Who Knows How?

"Who knows how to make love stay?

1. Tell love you are going to Junior's Deli on Flatbush Avenue in Brooklyn to pick up a cheesecake, and if love stays, it can have half. It will stay."

2. Tell love you want a momento of it and obtain a lock of its hair. Burn the hair in a dime-store incense burner with yin/yang symbols on three sides. Face southwest. Talk fast over the burning hair in a convincingly exotic language. Remove the ashes of the burnt hair and use them to paint a moustache on your face. Find love. Tell it you are someone new. It will stay.

3. Wake love up in the middle of the night. Tell it the world is on fire. Dash to the bedroom window and pee out of it. Casually return to bed and assure love that everything is going to be all right. Fall asleep. Love will be there in the morning."
-Tom Robbins (Still Life With Woodpecker)

In 1979, my mother moved us to Athens, Georgia. She did this because my father, a passionate, loving, creative man if there ever was one, had suddenly died and she was reacting, as grieving mothers do, to the situation at hand. Which was deeply bad. It was bad enought for me so I can't imagine, don't want to imagine how bad it was for her. Her younger sister lived in Athens, along with two teenaged daughters. My aunt had just begun a divorce. I supposed it made sense to a new widow that moving close to one's newly single sister was a good idea. My cousins took me on like a little sister, a wonderful thing for me during a very sad time.

My mother and her sister did not get along well, though they were inseparable. They had a traditional sibling rivalry exacerbated by grief and abandonment, two women alone in a charming town, lives turned up side down by lost love. They were a constant yin/yang of tension and release, of arguments and resolution, a swirling maelstrom of domestic mayhem, firecrackers popping with little warning.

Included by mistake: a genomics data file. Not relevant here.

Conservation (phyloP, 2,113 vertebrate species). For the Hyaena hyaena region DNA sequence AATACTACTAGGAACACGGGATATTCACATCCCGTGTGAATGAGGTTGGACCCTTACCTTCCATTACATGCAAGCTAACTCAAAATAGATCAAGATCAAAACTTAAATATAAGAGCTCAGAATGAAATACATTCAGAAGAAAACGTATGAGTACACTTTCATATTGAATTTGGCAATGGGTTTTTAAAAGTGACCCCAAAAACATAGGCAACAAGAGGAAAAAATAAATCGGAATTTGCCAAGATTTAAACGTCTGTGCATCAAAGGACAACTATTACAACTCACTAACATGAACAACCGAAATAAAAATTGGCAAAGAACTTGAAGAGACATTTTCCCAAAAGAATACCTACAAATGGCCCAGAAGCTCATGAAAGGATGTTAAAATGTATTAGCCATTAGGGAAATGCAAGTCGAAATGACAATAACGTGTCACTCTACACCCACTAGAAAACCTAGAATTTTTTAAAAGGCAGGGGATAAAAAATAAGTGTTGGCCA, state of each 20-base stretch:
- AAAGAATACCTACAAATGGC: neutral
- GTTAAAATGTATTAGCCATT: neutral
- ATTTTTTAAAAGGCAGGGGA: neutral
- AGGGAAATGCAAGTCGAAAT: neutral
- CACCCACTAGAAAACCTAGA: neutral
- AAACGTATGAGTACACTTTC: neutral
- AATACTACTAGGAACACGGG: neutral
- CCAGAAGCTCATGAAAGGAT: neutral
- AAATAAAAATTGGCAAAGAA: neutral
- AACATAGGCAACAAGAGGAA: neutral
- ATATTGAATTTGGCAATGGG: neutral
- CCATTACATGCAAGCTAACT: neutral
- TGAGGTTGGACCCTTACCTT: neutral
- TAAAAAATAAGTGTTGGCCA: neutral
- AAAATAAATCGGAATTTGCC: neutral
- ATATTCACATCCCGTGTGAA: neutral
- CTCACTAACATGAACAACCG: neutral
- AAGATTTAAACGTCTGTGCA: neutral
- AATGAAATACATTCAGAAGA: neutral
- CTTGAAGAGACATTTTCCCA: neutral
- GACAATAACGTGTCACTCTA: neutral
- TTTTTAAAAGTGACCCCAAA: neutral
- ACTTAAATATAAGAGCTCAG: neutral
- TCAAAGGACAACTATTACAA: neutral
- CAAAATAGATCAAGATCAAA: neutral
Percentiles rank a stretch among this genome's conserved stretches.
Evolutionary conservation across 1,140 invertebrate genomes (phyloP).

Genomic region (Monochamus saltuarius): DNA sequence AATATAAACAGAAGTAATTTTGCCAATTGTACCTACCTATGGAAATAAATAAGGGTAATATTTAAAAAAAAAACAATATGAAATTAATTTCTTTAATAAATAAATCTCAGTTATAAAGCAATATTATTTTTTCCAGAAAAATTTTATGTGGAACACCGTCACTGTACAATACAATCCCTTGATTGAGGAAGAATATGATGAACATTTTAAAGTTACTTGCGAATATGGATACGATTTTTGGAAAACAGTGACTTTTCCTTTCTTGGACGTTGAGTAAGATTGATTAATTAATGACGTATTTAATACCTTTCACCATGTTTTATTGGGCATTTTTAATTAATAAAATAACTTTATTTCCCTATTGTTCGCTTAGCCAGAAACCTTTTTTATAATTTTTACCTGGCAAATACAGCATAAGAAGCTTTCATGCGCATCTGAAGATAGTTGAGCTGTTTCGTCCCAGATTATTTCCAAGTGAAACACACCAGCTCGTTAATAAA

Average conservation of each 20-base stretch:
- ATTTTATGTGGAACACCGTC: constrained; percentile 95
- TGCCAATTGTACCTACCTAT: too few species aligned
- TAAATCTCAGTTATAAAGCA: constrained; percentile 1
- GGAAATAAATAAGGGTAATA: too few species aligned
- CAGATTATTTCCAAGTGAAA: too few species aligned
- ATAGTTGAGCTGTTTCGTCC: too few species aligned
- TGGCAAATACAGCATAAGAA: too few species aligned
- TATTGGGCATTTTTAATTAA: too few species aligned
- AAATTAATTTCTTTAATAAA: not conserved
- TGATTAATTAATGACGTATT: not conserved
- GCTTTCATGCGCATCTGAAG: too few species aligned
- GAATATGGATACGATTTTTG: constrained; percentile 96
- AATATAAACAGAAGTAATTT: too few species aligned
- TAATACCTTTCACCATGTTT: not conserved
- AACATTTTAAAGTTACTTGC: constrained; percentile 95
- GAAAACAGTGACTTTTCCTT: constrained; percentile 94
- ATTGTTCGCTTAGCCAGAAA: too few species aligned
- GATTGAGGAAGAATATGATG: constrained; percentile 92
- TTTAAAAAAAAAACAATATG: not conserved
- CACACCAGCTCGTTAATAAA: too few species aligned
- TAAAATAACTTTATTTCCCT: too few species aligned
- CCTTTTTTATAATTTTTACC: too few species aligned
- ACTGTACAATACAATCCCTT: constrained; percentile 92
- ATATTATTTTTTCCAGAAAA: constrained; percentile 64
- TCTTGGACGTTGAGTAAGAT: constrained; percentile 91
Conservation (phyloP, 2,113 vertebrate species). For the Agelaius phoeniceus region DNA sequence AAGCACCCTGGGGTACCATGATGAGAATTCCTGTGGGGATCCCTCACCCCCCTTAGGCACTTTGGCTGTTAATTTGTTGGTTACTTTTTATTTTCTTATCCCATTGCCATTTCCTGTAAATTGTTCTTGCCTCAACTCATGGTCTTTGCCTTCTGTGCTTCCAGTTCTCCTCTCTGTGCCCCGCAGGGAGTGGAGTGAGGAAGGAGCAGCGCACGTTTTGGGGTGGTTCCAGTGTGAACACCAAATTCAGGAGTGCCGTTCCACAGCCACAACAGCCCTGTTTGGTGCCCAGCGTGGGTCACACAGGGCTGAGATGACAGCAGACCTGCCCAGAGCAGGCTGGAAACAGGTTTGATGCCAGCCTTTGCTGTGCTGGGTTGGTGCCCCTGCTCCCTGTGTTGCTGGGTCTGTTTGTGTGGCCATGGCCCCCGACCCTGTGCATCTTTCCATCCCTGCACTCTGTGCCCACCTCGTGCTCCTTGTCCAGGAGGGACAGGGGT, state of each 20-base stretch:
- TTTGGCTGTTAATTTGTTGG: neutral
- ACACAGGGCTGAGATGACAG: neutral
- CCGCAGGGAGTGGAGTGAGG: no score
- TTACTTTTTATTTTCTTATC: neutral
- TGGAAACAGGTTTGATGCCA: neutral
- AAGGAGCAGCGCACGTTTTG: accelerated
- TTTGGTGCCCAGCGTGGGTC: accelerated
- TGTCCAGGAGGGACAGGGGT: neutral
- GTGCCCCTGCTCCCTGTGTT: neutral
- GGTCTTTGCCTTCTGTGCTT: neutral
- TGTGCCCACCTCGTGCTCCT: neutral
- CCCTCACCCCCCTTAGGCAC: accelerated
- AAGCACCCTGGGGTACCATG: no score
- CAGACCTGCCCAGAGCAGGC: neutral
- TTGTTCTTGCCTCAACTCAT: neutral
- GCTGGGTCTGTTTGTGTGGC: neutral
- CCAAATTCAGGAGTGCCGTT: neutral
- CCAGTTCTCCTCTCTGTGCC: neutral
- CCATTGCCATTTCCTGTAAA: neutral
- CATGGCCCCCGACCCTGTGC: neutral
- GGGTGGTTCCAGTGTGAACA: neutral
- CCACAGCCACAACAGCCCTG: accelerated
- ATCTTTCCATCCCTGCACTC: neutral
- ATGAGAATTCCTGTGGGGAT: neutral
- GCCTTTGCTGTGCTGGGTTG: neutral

I tried to stay out of the way.

My aunt, in my young mind, was larger than life. She was bold and funny, she had a million records and read fiction. She had traveled to Europe. She lived in Five Points, the coolest area in town, in an old home filled with artful clutter. She got Rolling Stone. She drank and had opinions. My mother, by contrast, was quiet and reserved, depressed. She didn't listen to music, save my father's. She didn't read much except Time. We lived in a funny little 70's rambler on the outskirts with everything obsessively ordered. She cried. All the time.

I mention all this because, while I loved my mother, I idealized my aunt. My aunt had energy and angry verve. My mother had little ability to function. I was surrounded by violent dynamics I didn't understand. Anger/Grief. Action/Passivity. Dominating/Submitting.

We were at her house for one event or the other, with me typically staying out of the way or doing my part to defuse potential arguments by telling jokes and stories to whoever would listen, or reading the lyrics to Fleetwood Mac, Bowie, or Wings albums, or scouring her bookshelves. My aunt had a grand collection of books, and Still Life With Woodpecker was one of them.